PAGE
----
Critical knowledge, scientific knowledge and the truth of literature
in The new aestheticism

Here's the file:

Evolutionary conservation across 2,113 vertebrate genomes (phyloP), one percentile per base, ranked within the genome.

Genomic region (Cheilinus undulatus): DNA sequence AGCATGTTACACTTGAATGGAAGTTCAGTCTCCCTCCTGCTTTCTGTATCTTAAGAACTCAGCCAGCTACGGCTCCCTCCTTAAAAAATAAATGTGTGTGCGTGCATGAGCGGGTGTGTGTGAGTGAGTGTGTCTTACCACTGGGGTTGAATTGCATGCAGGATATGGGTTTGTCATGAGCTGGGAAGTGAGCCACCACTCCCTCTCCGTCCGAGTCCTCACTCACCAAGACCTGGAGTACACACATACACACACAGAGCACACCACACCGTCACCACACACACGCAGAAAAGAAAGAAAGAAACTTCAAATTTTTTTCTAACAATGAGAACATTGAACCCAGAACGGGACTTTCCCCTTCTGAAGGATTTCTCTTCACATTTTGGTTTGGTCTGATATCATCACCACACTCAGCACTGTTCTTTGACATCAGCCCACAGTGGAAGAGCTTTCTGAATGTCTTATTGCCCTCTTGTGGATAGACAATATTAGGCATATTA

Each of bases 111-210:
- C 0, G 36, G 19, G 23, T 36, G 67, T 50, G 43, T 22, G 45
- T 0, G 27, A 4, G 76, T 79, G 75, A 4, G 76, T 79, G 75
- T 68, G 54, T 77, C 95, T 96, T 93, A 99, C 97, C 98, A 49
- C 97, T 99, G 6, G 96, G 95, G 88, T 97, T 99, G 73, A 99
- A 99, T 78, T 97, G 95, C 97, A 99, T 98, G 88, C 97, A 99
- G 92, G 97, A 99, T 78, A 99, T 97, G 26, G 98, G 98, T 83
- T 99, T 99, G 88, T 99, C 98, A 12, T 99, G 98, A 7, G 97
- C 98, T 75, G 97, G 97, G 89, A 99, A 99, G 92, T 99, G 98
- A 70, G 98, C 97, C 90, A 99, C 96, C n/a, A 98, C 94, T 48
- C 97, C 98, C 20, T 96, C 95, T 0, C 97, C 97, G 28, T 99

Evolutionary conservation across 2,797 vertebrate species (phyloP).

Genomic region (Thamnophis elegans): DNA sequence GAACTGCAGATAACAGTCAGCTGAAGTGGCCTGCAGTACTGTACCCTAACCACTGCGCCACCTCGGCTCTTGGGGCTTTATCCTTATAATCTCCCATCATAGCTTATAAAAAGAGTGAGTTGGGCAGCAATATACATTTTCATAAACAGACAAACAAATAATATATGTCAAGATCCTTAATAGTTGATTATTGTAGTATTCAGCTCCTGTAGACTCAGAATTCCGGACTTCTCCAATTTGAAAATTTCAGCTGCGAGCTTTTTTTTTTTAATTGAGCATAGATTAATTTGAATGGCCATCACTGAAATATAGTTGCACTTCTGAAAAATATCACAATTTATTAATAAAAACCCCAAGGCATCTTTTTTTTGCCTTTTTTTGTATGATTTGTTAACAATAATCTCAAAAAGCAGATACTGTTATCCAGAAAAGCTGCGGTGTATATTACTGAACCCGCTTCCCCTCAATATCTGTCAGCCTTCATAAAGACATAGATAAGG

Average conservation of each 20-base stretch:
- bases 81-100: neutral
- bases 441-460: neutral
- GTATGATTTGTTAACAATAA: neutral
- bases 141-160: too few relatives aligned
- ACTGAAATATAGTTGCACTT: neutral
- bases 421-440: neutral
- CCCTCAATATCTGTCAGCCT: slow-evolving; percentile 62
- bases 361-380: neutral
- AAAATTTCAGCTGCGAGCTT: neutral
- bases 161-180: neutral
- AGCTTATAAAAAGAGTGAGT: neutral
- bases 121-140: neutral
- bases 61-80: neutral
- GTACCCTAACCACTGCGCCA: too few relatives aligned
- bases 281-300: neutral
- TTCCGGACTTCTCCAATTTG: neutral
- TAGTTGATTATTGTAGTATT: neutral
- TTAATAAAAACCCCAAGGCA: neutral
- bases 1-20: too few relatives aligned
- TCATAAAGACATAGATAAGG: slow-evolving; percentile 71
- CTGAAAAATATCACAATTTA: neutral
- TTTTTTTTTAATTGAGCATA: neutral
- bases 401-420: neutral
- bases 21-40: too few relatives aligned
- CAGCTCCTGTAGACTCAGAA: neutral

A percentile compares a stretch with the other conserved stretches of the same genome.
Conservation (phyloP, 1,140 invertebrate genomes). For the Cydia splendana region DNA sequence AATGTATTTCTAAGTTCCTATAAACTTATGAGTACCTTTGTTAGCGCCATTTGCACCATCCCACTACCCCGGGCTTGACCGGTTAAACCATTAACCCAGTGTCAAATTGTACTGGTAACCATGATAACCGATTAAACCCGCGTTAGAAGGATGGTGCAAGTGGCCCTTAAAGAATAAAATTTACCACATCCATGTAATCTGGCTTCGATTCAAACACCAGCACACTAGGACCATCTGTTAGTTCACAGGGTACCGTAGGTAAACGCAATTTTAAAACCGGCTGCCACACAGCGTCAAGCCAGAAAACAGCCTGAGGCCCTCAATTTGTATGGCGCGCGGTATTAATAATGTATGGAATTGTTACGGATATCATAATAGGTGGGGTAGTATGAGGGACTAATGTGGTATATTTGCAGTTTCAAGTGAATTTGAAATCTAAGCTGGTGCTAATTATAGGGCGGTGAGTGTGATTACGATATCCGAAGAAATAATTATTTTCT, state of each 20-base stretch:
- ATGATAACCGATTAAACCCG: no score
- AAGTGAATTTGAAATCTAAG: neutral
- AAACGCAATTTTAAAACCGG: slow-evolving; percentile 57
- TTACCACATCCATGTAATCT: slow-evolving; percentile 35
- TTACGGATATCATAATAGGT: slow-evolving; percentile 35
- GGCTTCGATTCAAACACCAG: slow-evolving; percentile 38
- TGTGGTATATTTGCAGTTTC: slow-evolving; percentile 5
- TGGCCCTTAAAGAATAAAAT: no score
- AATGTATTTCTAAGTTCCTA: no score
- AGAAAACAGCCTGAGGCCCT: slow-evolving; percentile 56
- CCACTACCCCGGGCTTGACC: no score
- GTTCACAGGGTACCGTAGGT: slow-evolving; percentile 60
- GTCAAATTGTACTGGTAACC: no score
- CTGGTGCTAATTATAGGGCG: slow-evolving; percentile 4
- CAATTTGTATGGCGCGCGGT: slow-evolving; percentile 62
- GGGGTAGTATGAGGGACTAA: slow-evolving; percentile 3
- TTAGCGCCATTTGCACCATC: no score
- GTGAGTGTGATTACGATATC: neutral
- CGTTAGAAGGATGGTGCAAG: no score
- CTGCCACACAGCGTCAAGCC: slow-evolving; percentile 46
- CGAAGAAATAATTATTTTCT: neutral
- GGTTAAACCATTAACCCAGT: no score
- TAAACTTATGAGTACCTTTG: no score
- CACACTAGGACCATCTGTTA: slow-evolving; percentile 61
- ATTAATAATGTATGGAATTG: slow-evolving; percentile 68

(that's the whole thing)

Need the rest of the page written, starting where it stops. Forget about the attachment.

This chapter aims to explore the claim about truth that lies at the centre of the 'new aesthetics' and to see what it might be possible to know about art in a 'non-scientific' way. Heidegger argues that truth as correspondence relies upon a more primordial understanding of truth: the idea that truth is an uncovering or what he calls aletheia. The disciplines often claim to offer knowledge about the text that is true in the same way scientific knowledge is true: as if criticism did have the character of scientific knowledge. Art in the form of offering a fugitive ethical experience, is, for J. M. Bernstein, one part of a source for 'a challenge to contemporary moral thought as well as a substantive alternative to it'. Identification is clearly important in reading, in the way that literature opens up a different form of truth to 'truth-only cognition'.


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